Students Gain Experiential Learning at BYU London Center
Contributed By Joyce Jones, Church News contributor
- The BYU London Center is located steps away from Hyde Park.
- For eight weeks, students study and tour London and surrounding countries.
- Refurbished facilities now include wifi and plumbing and electrical updates.
“Exposure to London is a life experience, giving me a larger world view. It is broadening.” —Brooke Waltman, participant
Surrounded by contemporary sights and sounds of 21st-century London, echoes of the past came to life for 40 students during summer term at the BYU London Center. Offering a full schedule of culture, travel, and scholarship for students, the center provides comfortable quarters, tasty food, and the perfect location to acquire an education. Living only steps away from the famed Hyde Park, students from across the world experience firsthand the history and vitality of London.
When discussing the center, comparative literature and humanities professor Stan Benfell observed, “Location is the greatest benefit. We are in the heart of world-class theater, concert halls, and museums, with Kensington Gardens only a half mile away.”
In an academic atmosphere where students experience what many only read about in books, days are filled with classroom instruction; concert, museum, opera, and theater attendance; and excursions to historic sites and locations. As the only young man attending the summer term, Justin Shaw observed, “The best aspect for me is that the BYU London experience is a hybrid of learning. You learn about something, then you can contextualize it by seeing it in person. I wish all learning were like this.”
Harvard science undergraduate, Brooke McLain, commented that she was initially inspired by her older sister who attended BYU London six years ago. With a love for science and the humanities, Brooke wants balance to her curriculum. “It is a dual interest for me. It is being in a place where all my interests can be met with those of the same faith.”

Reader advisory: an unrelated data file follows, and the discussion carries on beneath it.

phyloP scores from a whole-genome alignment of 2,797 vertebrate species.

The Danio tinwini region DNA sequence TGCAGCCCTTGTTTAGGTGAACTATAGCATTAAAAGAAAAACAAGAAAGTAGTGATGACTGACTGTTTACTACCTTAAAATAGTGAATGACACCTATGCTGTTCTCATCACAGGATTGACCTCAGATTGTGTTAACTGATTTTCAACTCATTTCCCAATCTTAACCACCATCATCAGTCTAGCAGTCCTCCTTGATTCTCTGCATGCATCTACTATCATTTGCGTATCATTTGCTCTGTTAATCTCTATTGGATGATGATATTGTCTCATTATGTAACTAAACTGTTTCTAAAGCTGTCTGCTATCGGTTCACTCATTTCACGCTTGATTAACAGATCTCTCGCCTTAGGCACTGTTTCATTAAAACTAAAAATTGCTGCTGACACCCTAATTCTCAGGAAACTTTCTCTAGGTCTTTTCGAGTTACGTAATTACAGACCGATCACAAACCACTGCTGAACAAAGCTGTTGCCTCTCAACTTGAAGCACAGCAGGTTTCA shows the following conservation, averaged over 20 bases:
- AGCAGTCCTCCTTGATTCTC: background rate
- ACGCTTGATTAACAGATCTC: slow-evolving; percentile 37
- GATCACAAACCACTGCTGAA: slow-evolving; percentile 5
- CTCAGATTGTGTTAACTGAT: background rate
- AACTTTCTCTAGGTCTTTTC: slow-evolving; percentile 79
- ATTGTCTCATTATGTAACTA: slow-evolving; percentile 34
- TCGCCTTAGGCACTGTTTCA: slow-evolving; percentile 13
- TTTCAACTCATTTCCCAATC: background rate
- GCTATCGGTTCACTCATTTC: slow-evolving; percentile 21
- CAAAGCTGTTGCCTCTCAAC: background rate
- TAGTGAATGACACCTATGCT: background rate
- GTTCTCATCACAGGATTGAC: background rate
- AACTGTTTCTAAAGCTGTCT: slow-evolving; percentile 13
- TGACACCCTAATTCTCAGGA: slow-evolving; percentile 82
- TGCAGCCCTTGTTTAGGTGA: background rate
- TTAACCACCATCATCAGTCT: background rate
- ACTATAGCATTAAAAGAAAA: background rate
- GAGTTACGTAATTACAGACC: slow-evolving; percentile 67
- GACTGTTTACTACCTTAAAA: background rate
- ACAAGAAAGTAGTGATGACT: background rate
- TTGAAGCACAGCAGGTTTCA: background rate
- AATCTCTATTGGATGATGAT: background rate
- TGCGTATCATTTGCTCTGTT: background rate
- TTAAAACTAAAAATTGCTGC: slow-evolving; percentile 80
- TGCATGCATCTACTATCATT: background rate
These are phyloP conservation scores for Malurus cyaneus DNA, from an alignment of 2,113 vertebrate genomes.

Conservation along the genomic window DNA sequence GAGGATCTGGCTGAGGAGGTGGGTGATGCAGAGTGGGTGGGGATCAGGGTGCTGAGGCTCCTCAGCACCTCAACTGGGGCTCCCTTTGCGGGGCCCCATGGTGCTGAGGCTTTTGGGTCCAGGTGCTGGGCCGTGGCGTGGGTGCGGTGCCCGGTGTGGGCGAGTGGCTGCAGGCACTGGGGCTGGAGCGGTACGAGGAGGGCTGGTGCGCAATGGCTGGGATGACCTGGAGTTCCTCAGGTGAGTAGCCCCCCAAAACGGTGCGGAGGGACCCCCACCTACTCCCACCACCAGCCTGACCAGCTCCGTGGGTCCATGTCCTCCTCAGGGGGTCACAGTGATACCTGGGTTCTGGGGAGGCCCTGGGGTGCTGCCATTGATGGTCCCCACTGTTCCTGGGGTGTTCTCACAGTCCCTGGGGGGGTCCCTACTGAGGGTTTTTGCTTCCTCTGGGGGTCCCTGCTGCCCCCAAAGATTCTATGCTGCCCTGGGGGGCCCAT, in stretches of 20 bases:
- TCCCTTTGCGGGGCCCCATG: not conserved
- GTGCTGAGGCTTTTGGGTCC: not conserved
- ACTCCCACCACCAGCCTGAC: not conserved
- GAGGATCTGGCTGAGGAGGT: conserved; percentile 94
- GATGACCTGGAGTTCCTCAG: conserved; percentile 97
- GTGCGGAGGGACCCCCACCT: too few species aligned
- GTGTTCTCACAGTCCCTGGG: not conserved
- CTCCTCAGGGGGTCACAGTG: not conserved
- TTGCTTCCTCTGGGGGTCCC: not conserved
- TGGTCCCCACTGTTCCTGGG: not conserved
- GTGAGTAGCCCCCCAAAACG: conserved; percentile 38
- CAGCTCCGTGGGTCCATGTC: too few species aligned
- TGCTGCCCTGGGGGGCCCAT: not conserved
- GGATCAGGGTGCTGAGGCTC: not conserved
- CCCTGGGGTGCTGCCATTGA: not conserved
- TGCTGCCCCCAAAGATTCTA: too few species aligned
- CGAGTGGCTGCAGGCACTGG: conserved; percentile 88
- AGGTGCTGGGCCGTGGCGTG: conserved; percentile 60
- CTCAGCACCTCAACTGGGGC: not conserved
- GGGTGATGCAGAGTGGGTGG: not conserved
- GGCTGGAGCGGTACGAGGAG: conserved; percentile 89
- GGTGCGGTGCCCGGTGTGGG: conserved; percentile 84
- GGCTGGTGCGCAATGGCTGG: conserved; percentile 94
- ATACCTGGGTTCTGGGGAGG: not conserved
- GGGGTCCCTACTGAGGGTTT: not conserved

For an eight-week period, students benefit from the experience and academic expertise of Professor James Faulconer, academic director; Professor Stan Benfell, comparative literature and humanities; and Professor Grant Underwood, history. To qualify to attend the BYU London Center students are required to maintain a specific GPA, write a 300-word essay explaining how the experience relates to their major or future, obtain two recommendations, participate in an interview with the professors, and receive an ecclesiastical endorsement. More information about applying to attend the BYU London Center, or other study programs, may be found at kennedy.byu.edu.
Students are able to earn semester hours during one of four terms at the BYU London Center and have the opportunity to visit other countries, including Scotland and France.
A decision to attend the BYU London Center allows students to feel closer to home with the opportunity to interact daily with the professors, their wives, and their children, as well as Thais (cook) and Alvaro Magalhaes (facility manager).
As Sheree Underwood, wife of Professor Grant Underwood, said, “These students are amazing. They are grateful to be here. They are inclusive and sensitive to each other, willing to share responsibilities. I am impressed how they look out for each other. These students are an extension of our family. They are a joy.”
In the recently refurbished facility, students can now enjoy updated plumbing and electrical connectivity for better wifi and Internet access throughout the building with greater functionality in the library, servery (cafeteria), and balcony patio area.
Beyond the cultural opportunities and comforts and conveniences of the center, students are gaining life skills as they live and interact with one another. Casey Lee from Singapore explained what she enjoyed most: “I think it is living with others, learning art forms, and learning English culture in its original setting.”
Considering life in the BYU London Center, advertising major Brooke Waltman from Salt Lake City summarized, “Exposure to London is a life experience, giving me a larger world view. It is broadening.”